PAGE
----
Wednesday, April 4, 2012

The Fourth Letter Brings Four Characters of Note

 Welcome to the letter "D" and the opportunity I am taking to review some of the characters I've created over the past several years with my five published novels.  I'm enjoying this exercise so far and hope that you are learning more about how I approach my work.

One of the mainstays in the clubhouse at Prairie Winds Golf Course is Doc. His real name is Everett Rhymes and he hails from the area of the United States where Nebraska, Wyoming and Colorado intersect. He has a veterinarian practice and, after focusing on farm animals for a good part of his career, he has shifted his attention to domestic animals. He is a very good golfer and, more importantly, a stabilizing influence on the unusual personalities around him.

Dickie Doo made his debut in Opur’s Blade. He is a good golfer in his own right but his full-time job now is as the caddy for Tank Oglethorp, the number one player in the world. During a tense round of golf Dickie Doo serves as a cocky alter-ego to the best player the game has seen.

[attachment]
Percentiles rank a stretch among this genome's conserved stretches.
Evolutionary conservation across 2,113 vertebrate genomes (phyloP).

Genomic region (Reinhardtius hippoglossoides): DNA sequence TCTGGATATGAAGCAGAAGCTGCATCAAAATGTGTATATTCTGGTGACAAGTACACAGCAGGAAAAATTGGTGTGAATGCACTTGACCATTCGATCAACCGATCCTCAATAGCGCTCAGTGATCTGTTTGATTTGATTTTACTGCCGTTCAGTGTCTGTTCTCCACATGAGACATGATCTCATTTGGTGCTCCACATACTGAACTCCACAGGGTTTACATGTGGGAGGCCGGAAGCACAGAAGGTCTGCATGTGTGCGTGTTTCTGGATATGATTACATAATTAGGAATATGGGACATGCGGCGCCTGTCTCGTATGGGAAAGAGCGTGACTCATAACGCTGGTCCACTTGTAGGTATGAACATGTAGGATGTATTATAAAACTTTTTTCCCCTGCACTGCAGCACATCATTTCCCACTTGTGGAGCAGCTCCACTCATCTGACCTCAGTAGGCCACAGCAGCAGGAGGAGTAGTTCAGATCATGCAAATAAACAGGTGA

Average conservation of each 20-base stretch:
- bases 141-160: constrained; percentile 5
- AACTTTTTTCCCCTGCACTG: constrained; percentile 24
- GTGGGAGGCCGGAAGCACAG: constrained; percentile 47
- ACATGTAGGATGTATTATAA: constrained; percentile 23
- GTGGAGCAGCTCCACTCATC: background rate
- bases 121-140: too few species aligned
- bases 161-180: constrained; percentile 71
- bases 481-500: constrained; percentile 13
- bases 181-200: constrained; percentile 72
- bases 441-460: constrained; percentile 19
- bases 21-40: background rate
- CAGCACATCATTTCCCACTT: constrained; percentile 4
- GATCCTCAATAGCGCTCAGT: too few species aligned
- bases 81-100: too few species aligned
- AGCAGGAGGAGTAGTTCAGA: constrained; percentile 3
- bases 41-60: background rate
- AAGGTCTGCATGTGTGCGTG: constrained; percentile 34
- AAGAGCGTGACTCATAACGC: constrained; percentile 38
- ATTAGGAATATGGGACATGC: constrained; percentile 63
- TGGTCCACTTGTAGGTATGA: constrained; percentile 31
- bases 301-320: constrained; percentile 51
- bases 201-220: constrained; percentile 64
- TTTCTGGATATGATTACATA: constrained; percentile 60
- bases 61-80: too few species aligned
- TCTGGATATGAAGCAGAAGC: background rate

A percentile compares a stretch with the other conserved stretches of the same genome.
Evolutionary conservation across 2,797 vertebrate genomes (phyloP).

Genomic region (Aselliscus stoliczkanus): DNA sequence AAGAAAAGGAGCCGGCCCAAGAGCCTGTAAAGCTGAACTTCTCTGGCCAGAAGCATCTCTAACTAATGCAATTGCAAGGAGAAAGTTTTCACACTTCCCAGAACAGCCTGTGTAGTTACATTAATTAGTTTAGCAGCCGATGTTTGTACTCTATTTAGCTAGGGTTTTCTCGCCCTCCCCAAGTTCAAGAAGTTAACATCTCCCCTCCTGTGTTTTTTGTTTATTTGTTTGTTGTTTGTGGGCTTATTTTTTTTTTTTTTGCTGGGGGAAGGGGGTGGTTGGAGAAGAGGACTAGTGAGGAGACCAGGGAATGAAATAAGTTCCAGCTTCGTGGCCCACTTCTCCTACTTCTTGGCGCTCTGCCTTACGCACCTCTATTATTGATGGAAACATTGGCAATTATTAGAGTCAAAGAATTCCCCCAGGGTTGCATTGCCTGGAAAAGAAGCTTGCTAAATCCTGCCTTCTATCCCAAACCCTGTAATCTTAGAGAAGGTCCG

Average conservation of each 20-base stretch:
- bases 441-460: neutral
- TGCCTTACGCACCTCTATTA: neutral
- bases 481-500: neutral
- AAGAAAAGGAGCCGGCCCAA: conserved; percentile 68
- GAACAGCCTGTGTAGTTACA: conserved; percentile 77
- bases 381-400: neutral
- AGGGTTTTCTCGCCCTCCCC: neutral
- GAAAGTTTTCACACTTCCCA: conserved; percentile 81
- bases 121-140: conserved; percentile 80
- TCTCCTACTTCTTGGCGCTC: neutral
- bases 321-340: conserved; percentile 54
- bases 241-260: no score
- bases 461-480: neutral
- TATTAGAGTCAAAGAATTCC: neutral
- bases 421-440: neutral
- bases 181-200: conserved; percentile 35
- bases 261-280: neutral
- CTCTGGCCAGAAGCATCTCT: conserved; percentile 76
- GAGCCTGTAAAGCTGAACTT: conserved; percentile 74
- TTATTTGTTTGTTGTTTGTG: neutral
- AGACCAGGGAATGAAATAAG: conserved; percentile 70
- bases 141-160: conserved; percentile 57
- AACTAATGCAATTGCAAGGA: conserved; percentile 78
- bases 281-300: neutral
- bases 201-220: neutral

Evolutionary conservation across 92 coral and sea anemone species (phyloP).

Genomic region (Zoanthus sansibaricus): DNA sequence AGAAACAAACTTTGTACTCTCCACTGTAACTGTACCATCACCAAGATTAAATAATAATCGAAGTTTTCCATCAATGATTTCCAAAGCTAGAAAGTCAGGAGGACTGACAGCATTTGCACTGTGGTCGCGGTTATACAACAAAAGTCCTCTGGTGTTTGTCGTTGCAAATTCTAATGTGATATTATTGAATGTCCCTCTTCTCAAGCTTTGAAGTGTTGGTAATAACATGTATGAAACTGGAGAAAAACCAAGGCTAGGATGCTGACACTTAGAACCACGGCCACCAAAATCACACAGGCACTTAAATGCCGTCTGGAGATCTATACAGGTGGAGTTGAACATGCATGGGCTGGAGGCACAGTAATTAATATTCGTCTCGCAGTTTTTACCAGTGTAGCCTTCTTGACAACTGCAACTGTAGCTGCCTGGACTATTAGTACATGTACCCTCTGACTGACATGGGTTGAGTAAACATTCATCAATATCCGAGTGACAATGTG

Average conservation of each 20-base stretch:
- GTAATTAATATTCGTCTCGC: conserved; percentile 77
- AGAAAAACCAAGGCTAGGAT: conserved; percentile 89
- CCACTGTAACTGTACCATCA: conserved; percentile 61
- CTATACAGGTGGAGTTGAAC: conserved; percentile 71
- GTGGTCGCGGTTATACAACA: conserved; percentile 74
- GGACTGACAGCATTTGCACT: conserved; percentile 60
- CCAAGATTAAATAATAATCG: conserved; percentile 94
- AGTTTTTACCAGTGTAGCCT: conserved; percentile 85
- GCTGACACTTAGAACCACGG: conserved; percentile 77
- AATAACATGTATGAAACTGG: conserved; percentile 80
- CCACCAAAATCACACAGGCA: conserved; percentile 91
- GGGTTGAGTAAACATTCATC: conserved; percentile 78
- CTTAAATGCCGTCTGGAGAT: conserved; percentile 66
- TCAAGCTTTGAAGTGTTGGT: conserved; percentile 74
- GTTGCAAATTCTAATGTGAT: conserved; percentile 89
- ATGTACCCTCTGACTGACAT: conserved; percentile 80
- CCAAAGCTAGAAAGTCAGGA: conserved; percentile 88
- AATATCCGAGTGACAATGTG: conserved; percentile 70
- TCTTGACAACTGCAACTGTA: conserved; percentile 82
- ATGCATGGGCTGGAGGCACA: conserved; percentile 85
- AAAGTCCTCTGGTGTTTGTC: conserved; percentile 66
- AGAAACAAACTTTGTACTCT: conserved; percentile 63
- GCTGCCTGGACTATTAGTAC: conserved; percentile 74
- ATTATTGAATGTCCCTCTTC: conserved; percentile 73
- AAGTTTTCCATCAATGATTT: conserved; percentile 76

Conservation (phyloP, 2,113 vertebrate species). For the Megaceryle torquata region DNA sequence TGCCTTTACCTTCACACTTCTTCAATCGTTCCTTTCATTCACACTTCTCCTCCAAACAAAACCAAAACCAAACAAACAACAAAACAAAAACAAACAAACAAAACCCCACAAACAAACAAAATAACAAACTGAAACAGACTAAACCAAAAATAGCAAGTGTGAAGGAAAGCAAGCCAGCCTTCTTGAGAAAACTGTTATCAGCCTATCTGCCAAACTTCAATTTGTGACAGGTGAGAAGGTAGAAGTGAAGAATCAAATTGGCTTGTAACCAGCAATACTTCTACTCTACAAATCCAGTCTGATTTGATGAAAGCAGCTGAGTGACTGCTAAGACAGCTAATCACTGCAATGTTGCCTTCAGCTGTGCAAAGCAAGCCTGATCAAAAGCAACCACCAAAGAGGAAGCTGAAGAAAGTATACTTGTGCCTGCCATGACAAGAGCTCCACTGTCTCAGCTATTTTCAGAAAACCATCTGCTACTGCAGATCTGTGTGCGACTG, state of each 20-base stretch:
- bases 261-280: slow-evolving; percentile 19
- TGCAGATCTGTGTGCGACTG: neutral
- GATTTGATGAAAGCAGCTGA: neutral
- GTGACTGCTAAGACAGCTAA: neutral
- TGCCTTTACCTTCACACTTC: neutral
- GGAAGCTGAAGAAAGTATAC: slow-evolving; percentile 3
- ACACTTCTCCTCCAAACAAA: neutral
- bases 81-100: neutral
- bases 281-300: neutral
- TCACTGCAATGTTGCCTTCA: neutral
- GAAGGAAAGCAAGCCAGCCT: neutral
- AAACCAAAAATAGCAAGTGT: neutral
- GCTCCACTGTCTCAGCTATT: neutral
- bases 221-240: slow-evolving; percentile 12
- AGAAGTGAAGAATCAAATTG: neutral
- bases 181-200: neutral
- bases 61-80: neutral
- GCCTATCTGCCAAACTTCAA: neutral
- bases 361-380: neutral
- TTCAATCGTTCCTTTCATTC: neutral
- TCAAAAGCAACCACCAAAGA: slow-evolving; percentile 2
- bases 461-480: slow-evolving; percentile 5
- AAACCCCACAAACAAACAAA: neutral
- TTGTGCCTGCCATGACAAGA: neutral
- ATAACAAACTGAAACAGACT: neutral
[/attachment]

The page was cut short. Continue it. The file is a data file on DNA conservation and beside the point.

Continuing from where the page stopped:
Daddy Mack is a character I created to lead the house band at Stub’s Missing Digit. The bar is located on the banks of the Mississippi river and the water serves as the backdrop to the stage. Daddy Mack is noted for his cowboy hat and he has a bass voice that makes the women melt. He first appeared in Opur’s Blade and also steals a few scenes in Pabby’s Score.

D. Wayne Smith, who readers meet in Tuey's Course is considerably luckier than many others in his neighborhood. He owns his own business and referees college football games in his spare time. He is accused of sharing an “better than you” air with his peers, as his character is intended to provoke discussion about the controversial and unfair notion those who are successful out of poor circumstances have somehow betrayed their community.

On a serious note, the medical condition of dementia plays an important role in Pabby’s Score. An elderly relative of one of my regular characters is afflicted by this descent into confusion and forgetfulness. The disease offers pause to those who come in contact with this person and serves as a reminder that one person's illness affects so many friends and family around them.

See you tomorrow!

James Ross
Author of Lifetime Loser, Finish Line, Tuey's Course, Opur's Blade, and Pabby's Score
Publisher Websites: and


Unknown said...

What great names your characters have! Daddy Mack and Dickie Doo :-)

Andi-Roo said...

Gosh, I just LOVE your characters' names! Very cool --- & helping me to be more imaginative with what I call my characters, so thank you! :)

Andi-Roo /// @theworld4realz